Participants will have access to the Beaverworks lab area and machine shop, with supervision. This includes drills, hand tools, a laser cutter, and other machines.
We will provide a stock of basic materials and some special contributions from sponsors - including Arduinos, Raspberry Pis, breadboards, acrylic, and Oculus VR. Participants will have a chance to request specific materials after forming teams with a client.
The purpose of ATHack is to get students involved in creating and hacking with the AT space. Clients understand that the results of the hackathon may not be an immediately usable project. But if you'd like to continue developing your project after the hackathon with your client, we're happy to help and provide some resources.
AT projects are interdisciplinary! We're looking for mechanical engineerings, electrical engineerings, software engieners, designers - anyone who is interested in creating products in the realm of AT. The hackathon is about learning and creating - if you're excited about the projects, you're welcome to participate.
Clients are looking for your ideas and inspiration so that they can work with their teams on an AT project. No one will be dictating what you're building during the event.
The hackathon is open to MIT undergrads, grad students, and affiliates. The hackathon is also open to students from other universities, though we unfortunately cannot provide any travel assistance.
We really appreciated all of the hard work, time, and dedication put in by all of the teams during last year's hackathon! Here's a list of the projects from 2018.
1st Place, Co-Designer Collaboration: Team Adrianna, who worked on the design of a portable device to help Adrianna safely and comfortably shower while traveling
2nd Place, Co-Designer Collaboration: Team Juan, who modified Juan's wheelchair to play power soccer more competitively (within the rules of the league), like improved kicking performance via ultra capacitor energy storage and wireless communication between team members
1st Place, Functionality: Team Kate, who designed and fabricated a device that allowed Kate, who uses cochlear implants, to use earbuds and documented their work on Instructables: Airpod Wireless Earbuds, Wired Earbuds
2nd Place, Functionality: Team Annette, who designed and fabricated a prototype of a wearable arm band that vibrates to alert Annette, who is deaf, when her doorbell rings/p>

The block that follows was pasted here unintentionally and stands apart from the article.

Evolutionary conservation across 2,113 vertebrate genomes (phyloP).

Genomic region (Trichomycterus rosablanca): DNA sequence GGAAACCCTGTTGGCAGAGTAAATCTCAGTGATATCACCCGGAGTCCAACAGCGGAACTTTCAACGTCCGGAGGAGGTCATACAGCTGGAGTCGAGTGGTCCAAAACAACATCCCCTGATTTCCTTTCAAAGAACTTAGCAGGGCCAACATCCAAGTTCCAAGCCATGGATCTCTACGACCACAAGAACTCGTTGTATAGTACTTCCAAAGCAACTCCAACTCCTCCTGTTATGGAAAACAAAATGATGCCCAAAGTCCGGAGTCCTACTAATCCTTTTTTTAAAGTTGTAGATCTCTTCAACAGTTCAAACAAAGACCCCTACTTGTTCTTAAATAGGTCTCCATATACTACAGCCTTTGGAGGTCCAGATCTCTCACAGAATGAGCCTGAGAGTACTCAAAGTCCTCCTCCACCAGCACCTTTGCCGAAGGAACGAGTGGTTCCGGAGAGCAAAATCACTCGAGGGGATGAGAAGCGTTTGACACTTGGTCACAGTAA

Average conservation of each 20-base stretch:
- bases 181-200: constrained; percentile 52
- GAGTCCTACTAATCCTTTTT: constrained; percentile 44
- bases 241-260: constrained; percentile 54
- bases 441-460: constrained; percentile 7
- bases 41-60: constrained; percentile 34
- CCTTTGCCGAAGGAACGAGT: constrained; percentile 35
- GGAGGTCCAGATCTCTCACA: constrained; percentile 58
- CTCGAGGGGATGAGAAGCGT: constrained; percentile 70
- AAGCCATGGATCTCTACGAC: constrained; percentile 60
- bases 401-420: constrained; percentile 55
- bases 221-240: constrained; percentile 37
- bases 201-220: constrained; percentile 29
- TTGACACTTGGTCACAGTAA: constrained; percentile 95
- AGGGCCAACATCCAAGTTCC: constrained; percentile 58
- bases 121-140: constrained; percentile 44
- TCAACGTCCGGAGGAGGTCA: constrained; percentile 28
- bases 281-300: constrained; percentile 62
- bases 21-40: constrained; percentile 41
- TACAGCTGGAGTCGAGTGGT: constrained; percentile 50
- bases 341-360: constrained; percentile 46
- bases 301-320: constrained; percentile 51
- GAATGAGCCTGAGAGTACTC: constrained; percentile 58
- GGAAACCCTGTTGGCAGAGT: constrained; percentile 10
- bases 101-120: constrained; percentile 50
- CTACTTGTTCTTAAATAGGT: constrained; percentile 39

1st Place, Technical Design: Team Ellen (zipper), who designed a mechanism to make closing zippers with one arm easier
2nd Place, Technical Design: Team Ellen (blood pressure), who prototyped two wearable devices for blood pressure monitoring: (1) modifying existing blood pressure monitoring devices to be easily used by someone with one arm, and (2) a prototype device using novel sensing mechanisms described in published literature
Team Evan worked with an occupational therapist on designing an improved swtich-adapted pourer to dispense liquid from its original container
Team Elizabeth prototyped a rear view camera and display mount for a power wheelchair
Team Jeffrey worked on adapting a collision avoidance cane
Team Paul worked on improving the design of an arm brace to allow for coordination between arms, with increased breathability and reduced weight
Team Stephanie worked on designing and prototyping an accessible version of the game corn hole
Team Steven worked on prototyping a device to help open mail, remove letters from envelopes, and hold them for reading without requiring fine motor control
Team Taylor developed an app that allows users to replace the default keyboard on Apple devices with keyboards (e.g. Dvorak right) that are easier to use for people with limited fine motor coordination
Thank you again to all of the teams that particpated last year! We greatly appreciate your time and efforts and we look forward to seeing you again this year!
ATHack 2018 celebrates after a long day of hacking
Team Juan makes modifications to a power wheelchair to improve its kicking power for soccer